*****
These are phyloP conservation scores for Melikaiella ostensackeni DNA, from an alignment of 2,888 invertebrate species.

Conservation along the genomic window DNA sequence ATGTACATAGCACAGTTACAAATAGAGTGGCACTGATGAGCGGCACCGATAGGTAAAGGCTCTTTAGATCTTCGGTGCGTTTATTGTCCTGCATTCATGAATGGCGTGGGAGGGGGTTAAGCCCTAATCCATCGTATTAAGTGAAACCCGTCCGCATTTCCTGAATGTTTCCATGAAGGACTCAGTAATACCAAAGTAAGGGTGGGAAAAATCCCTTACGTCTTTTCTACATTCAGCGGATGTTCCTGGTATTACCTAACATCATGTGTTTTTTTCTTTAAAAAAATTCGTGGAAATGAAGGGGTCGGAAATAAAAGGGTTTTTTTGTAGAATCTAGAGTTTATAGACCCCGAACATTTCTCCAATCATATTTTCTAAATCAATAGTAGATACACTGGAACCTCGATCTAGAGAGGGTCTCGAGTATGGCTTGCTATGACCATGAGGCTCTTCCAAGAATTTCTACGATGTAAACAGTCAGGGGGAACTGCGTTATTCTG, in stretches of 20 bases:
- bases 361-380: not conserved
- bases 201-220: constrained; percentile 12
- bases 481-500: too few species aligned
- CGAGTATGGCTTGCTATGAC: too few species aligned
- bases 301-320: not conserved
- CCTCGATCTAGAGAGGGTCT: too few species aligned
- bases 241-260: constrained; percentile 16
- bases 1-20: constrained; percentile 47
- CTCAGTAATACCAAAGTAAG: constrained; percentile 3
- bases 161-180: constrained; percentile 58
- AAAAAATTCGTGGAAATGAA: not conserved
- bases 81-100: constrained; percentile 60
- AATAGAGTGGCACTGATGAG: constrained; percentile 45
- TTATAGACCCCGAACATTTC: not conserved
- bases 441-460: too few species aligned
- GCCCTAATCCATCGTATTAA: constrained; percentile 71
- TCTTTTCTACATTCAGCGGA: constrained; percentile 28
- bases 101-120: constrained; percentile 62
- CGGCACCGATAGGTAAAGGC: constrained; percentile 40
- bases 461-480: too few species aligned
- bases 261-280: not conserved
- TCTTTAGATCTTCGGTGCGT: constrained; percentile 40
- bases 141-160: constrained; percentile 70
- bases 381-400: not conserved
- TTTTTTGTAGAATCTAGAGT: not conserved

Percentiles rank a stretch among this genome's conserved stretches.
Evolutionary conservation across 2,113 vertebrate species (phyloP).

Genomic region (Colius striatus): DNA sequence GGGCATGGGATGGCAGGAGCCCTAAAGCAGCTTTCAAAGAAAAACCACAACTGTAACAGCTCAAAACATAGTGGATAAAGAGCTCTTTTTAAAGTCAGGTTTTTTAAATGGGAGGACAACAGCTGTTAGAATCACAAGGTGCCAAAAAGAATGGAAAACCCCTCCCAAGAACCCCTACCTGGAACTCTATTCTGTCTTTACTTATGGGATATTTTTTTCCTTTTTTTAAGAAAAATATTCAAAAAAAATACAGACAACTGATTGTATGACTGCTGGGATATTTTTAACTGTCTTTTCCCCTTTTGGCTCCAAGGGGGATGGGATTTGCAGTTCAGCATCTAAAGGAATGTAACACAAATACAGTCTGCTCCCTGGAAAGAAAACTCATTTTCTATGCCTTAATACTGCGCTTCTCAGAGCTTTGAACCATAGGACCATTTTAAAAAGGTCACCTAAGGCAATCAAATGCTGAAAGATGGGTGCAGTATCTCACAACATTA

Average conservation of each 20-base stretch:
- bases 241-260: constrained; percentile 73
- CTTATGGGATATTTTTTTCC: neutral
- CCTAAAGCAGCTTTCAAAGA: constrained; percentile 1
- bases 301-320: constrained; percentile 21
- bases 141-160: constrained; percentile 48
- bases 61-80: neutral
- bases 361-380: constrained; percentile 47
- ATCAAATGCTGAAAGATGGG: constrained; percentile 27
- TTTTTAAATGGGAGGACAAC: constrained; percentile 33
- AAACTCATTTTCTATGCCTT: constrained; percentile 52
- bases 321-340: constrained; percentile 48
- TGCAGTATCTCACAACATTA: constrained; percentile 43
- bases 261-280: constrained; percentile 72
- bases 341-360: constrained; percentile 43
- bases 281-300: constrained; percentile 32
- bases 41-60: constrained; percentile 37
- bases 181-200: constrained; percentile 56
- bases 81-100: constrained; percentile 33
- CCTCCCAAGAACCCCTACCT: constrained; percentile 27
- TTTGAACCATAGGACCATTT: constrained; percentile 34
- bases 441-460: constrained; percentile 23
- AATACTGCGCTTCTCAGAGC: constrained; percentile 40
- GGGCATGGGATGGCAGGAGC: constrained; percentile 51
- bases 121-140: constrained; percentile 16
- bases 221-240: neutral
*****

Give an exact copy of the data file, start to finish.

These are phyloP conservation scores for Melikaiella ostensackeni DNA, from an alignment of 2,888 invertebrate species.

Conservation along the genomic window DNA sequence ATGTACATAGCACAGTTACAAATAGAGTGGCACTGATGAGCGGCACCGATAGGTAAAGGCTCTTTAGATCTTCGGTGCGTTTATTGTCCTGCATTCATGAATGGCGTGGGAGGGGGTTAAGCCCTAATCCATCGTATTAAGTGAAACCCGTCCGCATTTCCTGAATGTTTCCATGAAGGACTCAGTAATACCAAAGTAAGGGTGGGAAAAATCCCTTACGTCTTTTCTACATTCAGCGGATGTTCCTGGTATTACCTAACATCATGTGTTTTTTTCTTTAAAAAAATTCGTGGAAATGAAGGGGTCGGAAATAAAAGGGTTTTTTTGTAGAATCTAGAGTTTATAGACCCCGAACATTTCTCCAATCATATTTTCTAAATCAATAGTAGATACACTGGAACCTCGATCTAGAGAGGGTCTCGAGTATGGCTTGCTATGACCATGAGGCTCTTCCAAGAATTTCTACGATGTAAACAGTCAGGGGGAACTGCGTTATTCTG, in stretches of 20 bases:
- bases 361-380: not conserved
- bases 201-220: constrained; percentile 12
- bases 481-500: too few species aligned
- CGAGTATGGCTTGCTATGAC: too few species aligned
- bases 301-320: not conserved
- CCTCGATCTAGAGAGGGTCT: too few species aligned
- bases 241-260: constrained; percentile 16
- bases 1-20: constrained; percentile 47
- CTCAGTAATACCAAAGTAAG: constrained; percentile 3
- bases 161-180: constrained; percentile 58
- AAAAAATTCGTGGAAATGAA: not conserved
- bases 81-100: constrained; percentile 60
- AATAGAGTGGCACTGATGAG: constrained; percentile 45
- TTATAGACCCCGAACATTTC: not conserved
- bases 441-460: too few species aligned
- GCCCTAATCCATCGTATTAA: constrained; percentile 71
- TCTTTTCTACATTCAGCGGA: constrained; percentile 28
- bases 101-120: constrained; percentile 62
- CGGCACCGATAGGTAAAGGC: constrained; percentile 40
- bases 461-480: too few species aligned
- bases 261-280: not conserved
- TCTTTAGATCTTCGGTGCGT: constrained; percentile 40
- bases 141-160: constrained; percentile 70
- bases 381-400: not conserved
- TTTTTTGTAGAATCTAGAGT: not conserved

Percentiles rank a stretch among this genome's conserved stretches.
Evolutionary conservation across 2,113 vertebrate species (phyloP).

Genomic region (Colius striatus): DNA sequence GGGCATGGGATGGCAGGAGCCCTAAAGCAGCTTTCAAAGAAAAACCACAACTGTAACAGCTCAAAACATAGTGGATAAAGAGCTCTTTTTAAAGTCAGGTTTTTTAAATGGGAGGACAACAGCTGTTAGAATCACAAGGTGCCAAAAAGAATGGAAAACCCCTCCCAAGAACCCCTACCTGGAACTCTATTCTGTCTTTACTTATGGGATATTTTTTTCCTTTTTTTAAGAAAAATATTCAAAAAAAATACAGACAACTGATTGTATGACTGCTGGGATATTTTTAACTGTCTTTTCCCCTTTTGGCTCCAAGGGGGATGGGATTTGCAGTTCAGCATCTAAAGGAATGTAACACAAATACAGTCTGCTCCCTGGAAAGAAAACTCATTTTCTATGCCTTAATACTGCGCTTCTCAGAGCTTTGAACCATAGGACCATTTTAAAAAGGTCACCTAAGGCAATCAAATGCTGAAAGATGGGTGCAGTATCTCACAACATTA

Average conservation of each 20-base stretch:
- bases 241-260: constrained; percentile 73
- CTTATGGGATATTTTTTTCC: neutral
- CCTAAAGCAGCTTTCAAAGA: constrained; percentile 1
- bases 301-320: constrained; percentile 21
- bases 141-160: constrained; percentile 48
- bases 61-80: neutral
- bases 361-380: constrained; percentile 47
- ATCAAATGCTGAAAGATGGG: constrained; percentile 27
- TTTTTAAATGGGAGGACAAC: constrained; percentile 33
- AAACTCATTTTCTATGCCTT: constrained; percentile 52
- bases 321-340: constrained; percentile 48
- TGCAGTATCTCACAACATTA: constrained; percentile 43
- bases 261-280: constrained; percentile 72
- bases 341-360: constrained; percentile 43
- bases 281-300: constrained; percentile 32
- bases 41-60: constrained; percentile 37
- bases 181-200: constrained; percentile 56
- bases 81-100: constrained; percentile 33
- CCTCCCAAGAACCCCTACCT: constrained; percentile 27
- TTTGAACCATAGGACCATTT: constrained; percentile 34
- bases 441-460: constrained; percentile 23
- AATACTGCGCTTCTCAGAGC: constrained; percentile 40
- GGGCATGGGATGGCAGGAGC: constrained; percentile 51
- bases 121-140: constrained; percentile 16
- bases 221-240: neutral